Mercedes-Benz lidar-based system wins approval for conditionally automated driving

Mercedes-Benz lidar-based system wins approval for conditionally automated driving

Mercedes-Benz has met the German legal requirements for a Level 3 autonomous driving system, potentially paving the way for offering the system in other countries.

The OEM announced that the German Federal Motor Transport Authority has granted “system approval” on the basis of the technical approval regulation UN-UN-R157, “thus paving the way for offering such a system internationally, provided that national legislation allows it.”

SAE International defines Level 3 vehicles as those with partial self-driving capabilities that allow drivers to take their hands off the wheel and their eyes off the road. They can do all the tasks of driving on certain roads, and up to certain speeds, but require a human operator to be ready to take control when necessary.

The Mercedes-Benz system, called Drive Pilot, will be offered on the manufacturer’s S-Class vehicles in the first half of 2022.

For now, Drive Pilot will be usable on 8,197 miles of highway in Germany. Mercedes-Benz said that “extensive test drives” for Drive Pilot are under way in the United States and China, and that the technology will be rolled out in other countries when there is a “national legal framework.”

Drive Pilot may have the most extensive set of ADAS hardware put on a production car to date. In addition to the array of cameras, radar units and ultrasonic sensors included in the Driving Assistance Package, Drive Pilot also includes light detection and ranging (lidar) units; a camera mounted in the rear window and microphones, for detecting emergency lights and sirens; and a moisture sensor in the wheel well. It’s a package that Mercedes-Benz calls “indispensable for safe conditionally automated driving.”

Lidar units measure distance by illuminating a target with laser light and measuring the reflected light with a sensor. Differences in laser return times and wavelengths give a picture of what object lies ahead, how far away it is, and how fast it might be moving in any particular direction.

Lidar use has yet to be widely embraced by OEMs for a number of reasons. The units are expensive, and there have been technical issues to work through, as well. But they’re shaping up as key components in semi-autonomous vehicles.

In addition to the sensor data, Drive Pilot draws data from a digital, high-definition map of the roadway, which provides information about the road geometry, traffic signs and unexpected events, such as crashes or construction. Mercedes-Benz said this is updated through a “backend connection.”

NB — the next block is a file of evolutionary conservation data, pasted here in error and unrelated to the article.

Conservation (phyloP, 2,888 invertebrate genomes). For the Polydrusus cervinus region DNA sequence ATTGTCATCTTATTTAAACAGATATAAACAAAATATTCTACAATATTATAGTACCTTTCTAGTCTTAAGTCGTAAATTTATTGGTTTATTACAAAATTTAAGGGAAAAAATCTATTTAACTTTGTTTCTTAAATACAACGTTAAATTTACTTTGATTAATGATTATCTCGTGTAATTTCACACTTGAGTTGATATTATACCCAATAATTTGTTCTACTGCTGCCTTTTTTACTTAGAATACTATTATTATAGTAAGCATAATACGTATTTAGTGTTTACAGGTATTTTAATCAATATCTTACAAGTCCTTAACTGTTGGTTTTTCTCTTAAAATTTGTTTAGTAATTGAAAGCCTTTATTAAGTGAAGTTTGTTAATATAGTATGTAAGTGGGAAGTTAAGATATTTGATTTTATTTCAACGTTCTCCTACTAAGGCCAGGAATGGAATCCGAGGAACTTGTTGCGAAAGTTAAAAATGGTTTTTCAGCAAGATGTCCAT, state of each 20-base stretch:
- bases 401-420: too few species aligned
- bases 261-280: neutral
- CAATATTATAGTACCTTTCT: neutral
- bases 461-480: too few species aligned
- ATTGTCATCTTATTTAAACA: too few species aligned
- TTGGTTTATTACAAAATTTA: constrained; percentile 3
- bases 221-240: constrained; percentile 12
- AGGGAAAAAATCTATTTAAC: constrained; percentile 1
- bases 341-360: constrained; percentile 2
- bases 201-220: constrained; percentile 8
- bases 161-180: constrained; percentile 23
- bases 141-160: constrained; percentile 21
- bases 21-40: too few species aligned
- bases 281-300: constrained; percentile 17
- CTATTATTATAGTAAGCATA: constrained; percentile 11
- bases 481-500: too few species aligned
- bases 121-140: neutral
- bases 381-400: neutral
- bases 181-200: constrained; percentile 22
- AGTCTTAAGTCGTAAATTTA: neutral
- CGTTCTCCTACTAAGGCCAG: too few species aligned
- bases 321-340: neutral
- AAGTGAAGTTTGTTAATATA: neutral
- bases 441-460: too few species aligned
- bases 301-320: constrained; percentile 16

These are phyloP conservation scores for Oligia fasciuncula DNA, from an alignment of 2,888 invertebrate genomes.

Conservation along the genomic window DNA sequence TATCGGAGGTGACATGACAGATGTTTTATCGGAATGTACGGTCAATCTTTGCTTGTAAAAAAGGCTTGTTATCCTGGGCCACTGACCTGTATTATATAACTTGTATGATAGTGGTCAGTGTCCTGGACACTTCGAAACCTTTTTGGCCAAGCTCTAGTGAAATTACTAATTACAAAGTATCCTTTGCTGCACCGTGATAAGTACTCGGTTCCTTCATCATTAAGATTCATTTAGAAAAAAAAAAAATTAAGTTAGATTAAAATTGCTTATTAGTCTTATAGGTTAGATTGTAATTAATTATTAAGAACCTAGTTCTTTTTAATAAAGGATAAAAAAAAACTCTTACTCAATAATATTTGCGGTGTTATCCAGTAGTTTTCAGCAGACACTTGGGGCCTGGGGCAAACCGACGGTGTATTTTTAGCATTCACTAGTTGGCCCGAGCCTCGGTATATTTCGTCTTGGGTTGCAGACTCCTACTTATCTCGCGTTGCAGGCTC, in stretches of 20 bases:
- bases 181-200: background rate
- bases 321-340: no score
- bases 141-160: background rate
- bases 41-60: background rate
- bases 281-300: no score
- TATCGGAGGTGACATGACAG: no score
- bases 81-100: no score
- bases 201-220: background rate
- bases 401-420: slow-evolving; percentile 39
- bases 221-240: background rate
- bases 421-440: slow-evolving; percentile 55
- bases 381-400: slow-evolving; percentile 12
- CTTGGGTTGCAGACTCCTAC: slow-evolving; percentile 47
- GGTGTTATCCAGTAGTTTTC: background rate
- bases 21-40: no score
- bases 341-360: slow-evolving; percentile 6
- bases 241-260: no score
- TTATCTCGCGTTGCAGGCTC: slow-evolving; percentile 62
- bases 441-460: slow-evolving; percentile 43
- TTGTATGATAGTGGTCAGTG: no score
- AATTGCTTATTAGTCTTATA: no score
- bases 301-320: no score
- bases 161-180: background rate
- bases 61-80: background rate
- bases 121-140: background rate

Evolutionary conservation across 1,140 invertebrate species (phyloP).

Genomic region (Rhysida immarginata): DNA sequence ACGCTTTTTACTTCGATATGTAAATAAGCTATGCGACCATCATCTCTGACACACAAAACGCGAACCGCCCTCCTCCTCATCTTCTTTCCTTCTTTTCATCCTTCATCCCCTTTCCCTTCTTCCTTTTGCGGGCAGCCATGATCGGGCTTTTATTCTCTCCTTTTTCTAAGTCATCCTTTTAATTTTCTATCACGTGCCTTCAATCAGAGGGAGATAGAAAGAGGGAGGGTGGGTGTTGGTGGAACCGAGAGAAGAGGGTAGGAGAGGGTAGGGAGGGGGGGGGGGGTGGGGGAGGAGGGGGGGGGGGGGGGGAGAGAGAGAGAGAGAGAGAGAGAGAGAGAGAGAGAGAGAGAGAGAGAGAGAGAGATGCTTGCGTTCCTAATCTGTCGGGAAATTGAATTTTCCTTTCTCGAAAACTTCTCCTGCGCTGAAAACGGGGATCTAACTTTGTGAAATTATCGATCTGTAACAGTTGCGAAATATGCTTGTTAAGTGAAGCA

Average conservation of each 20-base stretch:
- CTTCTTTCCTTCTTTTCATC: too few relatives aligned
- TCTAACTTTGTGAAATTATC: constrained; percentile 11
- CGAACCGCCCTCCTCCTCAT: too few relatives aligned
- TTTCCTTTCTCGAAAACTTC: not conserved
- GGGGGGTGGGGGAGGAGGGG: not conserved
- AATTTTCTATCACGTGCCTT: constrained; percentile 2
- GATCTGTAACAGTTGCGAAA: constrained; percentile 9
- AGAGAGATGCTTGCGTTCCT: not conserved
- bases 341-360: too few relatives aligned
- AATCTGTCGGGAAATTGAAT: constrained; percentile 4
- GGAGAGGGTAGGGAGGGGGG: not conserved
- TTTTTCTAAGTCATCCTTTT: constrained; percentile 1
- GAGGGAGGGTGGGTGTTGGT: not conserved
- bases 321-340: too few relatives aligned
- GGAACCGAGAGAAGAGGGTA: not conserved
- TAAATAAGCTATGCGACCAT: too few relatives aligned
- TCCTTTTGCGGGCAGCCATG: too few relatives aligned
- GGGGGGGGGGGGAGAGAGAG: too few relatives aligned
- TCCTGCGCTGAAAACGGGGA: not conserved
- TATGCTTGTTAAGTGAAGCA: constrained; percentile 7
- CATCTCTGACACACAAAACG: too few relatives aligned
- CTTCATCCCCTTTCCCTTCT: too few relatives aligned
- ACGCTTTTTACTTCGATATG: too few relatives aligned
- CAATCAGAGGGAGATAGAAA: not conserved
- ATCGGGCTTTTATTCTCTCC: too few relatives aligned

“For many years, we have been working to realize our vision of automated driving. With this LiDAR based system, we have developed an innovative technology for our vehicles that offers customers a unique, luxurious driving experience and gives them what matters most: time,” Markus Schäfer, Member of the Board of Management of Daimler AG and Mercedes-Benz AG, Chief Technology Officer responsible for Development and Purchasing, said in a statement.

“With the approval of the authorities, we have now achieved a breakthrough: We are the first manufacturer to put conditionally automated driving into series production in Germany. With this milestone, we are once again proving our pioneering work in automated driving and also initiating a radical paradigm shift. For the first time in 136 years of automotive history, the vehicle takes over the dynamic driving task under certain conditions.”

Mercedes-Benz’s Drive Pilot system goes one step beyond GM’s Ultra Cruise system, which is to debut on certain models in 2023. Ultra Cruise is a Level 2 system, a semi-autonomous technology that requires the driver to be paying attention at all times.

Like Drive Pilot, Ultra Cruise relies on data from lidar units, cameras and radar sensors, and draws guidance from a digital roadmap.

Lucid Motors this fall became the first OEM to offer a production car with lidar units in the North American market. Lucid’s system, called DreamDrive Pro, includes 14 visible-light cameras, five radar units, four surround view cameras and ultrasonic sensors throughout the vehicle exterior, in addition to the lidar unit.

Lucid says that Dream Drive Pro is “is future-proofed for Level 3 functions as they become available via over-the-air updates.”

Mercedes-Benz does not appear to be the first OEM to clear the Level 3 regulatory hurdle. On March 4, Honda announced that it would begin leasing Honda Legend EX vehicles equipped with the automaker’s Honda Sensing Elite ADAS package, which had been approved by the Japanese government for Level 3 driving.

Honda said that the Honda Sensing Elite-equipped Legend EX, offered only in the Japanese market, is part of its efforts to realize a collision-free society based on its global safety slogan, “Safety for Everyone.”

Like the GM and Mercedes-Benz systems, Honda Sensing Elite relies on high-definition digital maps and an array of a robust array of five lidar emitters, five radar sensors and two front-facing cameras.

Images
The controls for Drive Pilot are located in the steering wheel rim above the thumb recesses on the right and left. If the driver activates Drive Pilot, the system regulates speed and distance and guides the vehicle within the lane. (Provided by Mercedes-Benz)

Drive Pilot lets drivers turn their attention away from driving, making it possible to write e-mails, surf the Internet or watch a movie. (Provided by Mercedes-Benz)

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